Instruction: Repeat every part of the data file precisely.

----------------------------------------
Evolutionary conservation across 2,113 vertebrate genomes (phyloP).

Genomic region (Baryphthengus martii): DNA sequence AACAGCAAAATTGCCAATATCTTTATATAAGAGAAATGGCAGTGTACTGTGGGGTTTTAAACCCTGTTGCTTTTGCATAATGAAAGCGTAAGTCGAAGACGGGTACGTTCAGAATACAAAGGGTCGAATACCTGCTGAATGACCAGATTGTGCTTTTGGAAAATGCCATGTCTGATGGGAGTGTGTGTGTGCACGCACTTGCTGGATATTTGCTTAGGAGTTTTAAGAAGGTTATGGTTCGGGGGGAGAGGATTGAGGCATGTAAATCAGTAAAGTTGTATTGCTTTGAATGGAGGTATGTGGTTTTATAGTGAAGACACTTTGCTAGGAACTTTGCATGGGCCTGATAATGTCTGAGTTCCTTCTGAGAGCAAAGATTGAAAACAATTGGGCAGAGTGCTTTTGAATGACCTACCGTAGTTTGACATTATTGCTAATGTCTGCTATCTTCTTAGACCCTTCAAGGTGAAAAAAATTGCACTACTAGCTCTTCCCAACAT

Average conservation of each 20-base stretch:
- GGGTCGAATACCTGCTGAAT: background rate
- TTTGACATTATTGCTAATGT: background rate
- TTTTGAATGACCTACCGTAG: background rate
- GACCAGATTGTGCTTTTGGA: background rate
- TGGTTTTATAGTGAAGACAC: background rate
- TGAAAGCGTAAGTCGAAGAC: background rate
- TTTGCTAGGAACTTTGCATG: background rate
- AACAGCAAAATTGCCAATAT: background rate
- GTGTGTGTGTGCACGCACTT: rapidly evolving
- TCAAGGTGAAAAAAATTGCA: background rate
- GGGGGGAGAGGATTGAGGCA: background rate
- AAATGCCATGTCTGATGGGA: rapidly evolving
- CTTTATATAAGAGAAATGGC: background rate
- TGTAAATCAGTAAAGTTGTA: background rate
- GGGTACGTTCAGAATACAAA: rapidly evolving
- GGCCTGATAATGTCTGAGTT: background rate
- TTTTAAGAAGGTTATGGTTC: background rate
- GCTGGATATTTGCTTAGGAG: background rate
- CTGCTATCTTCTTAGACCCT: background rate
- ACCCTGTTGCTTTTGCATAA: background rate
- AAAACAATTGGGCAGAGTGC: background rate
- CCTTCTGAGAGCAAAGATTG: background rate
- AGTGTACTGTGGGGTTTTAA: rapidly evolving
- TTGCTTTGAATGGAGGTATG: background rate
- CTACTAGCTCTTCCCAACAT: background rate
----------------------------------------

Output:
Evolutionary conservation across 2,113 vertebrate genomes (phyloP).

Genomic region (Baryphthengus martii): DNA sequence AACAGCAAAATTGCCAATATCTTTATATAAGAGAAATGGCAGTGTACTGTGGGGTTTTAAACCCTGTTGCTTTTGCATAATGAAAGCGTAAGTCGAAGACGGGTACGTTCAGAATACAAAGGGTCGAATACCTGCTGAATGACCAGATTGTGCTTTTGGAAAATGCCATGTCTGATGGGAGTGTGTGTGTGCACGCACTTGCTGGATATTTGCTTAGGAGTTTTAAGAAGGTTATGGTTCGGGGGGAGAGGATTGAGGCATGTAAATCAGTAAAGTTGTATTGCTTTGAATGGAGGTATGTGGTTTTATAGTGAAGACACTTTGCTAGGAACTTTGCATGGGCCTGATAATGTCTGAGTTCCTTCTGAGAGCAAAGATTGAAAACAATTGGGCAGAGTGCTTTTGAATGACCTACCGTAGTTTGACATTATTGCTAATGTCTGCTATCTTCTTAGACCCTTCAAGGTGAAAAAAATTGCACTACTAGCTCTTCCCAACAT

Average conservation of each 20-base stretch:
- GGGTCGAATACCTGCTGAAT: background rate
- TTTGACATTATTGCTAATGT: background rate
- TTTTGAATGACCTACCGTAG: background rate
- GACCAGATTGTGCTTTTGGA: background rate
- TGGTTTTATAGTGAAGACAC: background rate
- TGAAAGCGTAAGTCGAAGAC: background rate
- TTTGCTAGGAACTTTGCATG: background rate
- AACAGCAAAATTGCCAATAT: background rate
- GTGTGTGTGTGCACGCACTT: rapidly evolving
- TCAAGGTGAAAAAAATTGCA: background rate
- GGGGGGAGAGGATTGAGGCA: background rate
- AAATGCCATGTCTGATGGGA: rapidly evolving
- CTTTATATAAGAGAAATGGC: background rate
- TGTAAATCAGTAAAGTTGTA: background rate
- GGGTACGTTCAGAATACAAA: rapidly evolving
- GGCCTGATAATGTCTGAGTT: background rate
- TTTTAAGAAGGTTATGGTTC: background rate
- GCTGGATATTTGCTTAGGAG: background rate
- CTGCTATCTTCTTAGACCCT: background rate
- ACCCTGTTGCTTTTGCATAA: background rate
- AAAACAATTGGGCAGAGTGC: background rate
- CCTTCTGAGAGCAAAGATTG: background rate
- AGTGTACTGTGGGGTTTTAA: rapidly evolving
- TTGCTTTGAATGGAGGTATG: background rate
- CTACTAGCTCTTCCCAACAT: background rate